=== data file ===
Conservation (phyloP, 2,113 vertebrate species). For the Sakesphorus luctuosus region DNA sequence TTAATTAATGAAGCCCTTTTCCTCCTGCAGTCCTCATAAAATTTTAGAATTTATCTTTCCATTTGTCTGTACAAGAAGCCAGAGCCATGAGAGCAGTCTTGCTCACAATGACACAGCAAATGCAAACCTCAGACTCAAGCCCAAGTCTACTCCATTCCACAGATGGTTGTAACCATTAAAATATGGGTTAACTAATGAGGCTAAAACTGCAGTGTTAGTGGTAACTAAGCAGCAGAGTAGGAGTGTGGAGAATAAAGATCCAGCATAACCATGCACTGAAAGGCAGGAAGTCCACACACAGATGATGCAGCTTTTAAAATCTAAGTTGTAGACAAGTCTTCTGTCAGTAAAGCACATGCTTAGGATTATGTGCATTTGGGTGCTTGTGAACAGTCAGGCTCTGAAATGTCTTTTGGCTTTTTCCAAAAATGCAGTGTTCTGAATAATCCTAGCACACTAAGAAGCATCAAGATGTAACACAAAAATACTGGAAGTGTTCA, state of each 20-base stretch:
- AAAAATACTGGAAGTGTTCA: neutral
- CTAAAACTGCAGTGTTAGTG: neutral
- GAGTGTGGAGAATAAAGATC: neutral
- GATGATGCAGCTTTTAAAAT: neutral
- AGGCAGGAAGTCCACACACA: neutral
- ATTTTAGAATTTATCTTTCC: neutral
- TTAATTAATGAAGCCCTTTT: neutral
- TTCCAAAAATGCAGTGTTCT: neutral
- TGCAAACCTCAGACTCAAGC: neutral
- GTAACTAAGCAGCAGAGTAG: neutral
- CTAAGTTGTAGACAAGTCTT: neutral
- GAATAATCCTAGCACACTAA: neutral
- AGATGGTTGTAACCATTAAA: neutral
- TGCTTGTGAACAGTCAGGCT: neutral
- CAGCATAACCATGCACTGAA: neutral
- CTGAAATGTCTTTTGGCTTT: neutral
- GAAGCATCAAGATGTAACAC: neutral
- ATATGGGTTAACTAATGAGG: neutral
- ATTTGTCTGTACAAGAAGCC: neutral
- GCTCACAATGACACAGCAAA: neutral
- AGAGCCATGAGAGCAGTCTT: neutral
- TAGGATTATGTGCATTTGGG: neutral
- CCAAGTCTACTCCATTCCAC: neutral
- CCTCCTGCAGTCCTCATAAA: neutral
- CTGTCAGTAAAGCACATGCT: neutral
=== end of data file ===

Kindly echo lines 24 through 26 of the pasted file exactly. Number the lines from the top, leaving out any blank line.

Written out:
- CCAAGTCTACTCCATTCCAC: neutral
- CCTCCTGCAGTCCTCATAAA: neutral
- CTGTCAGTAAAGCACATGCT: neutral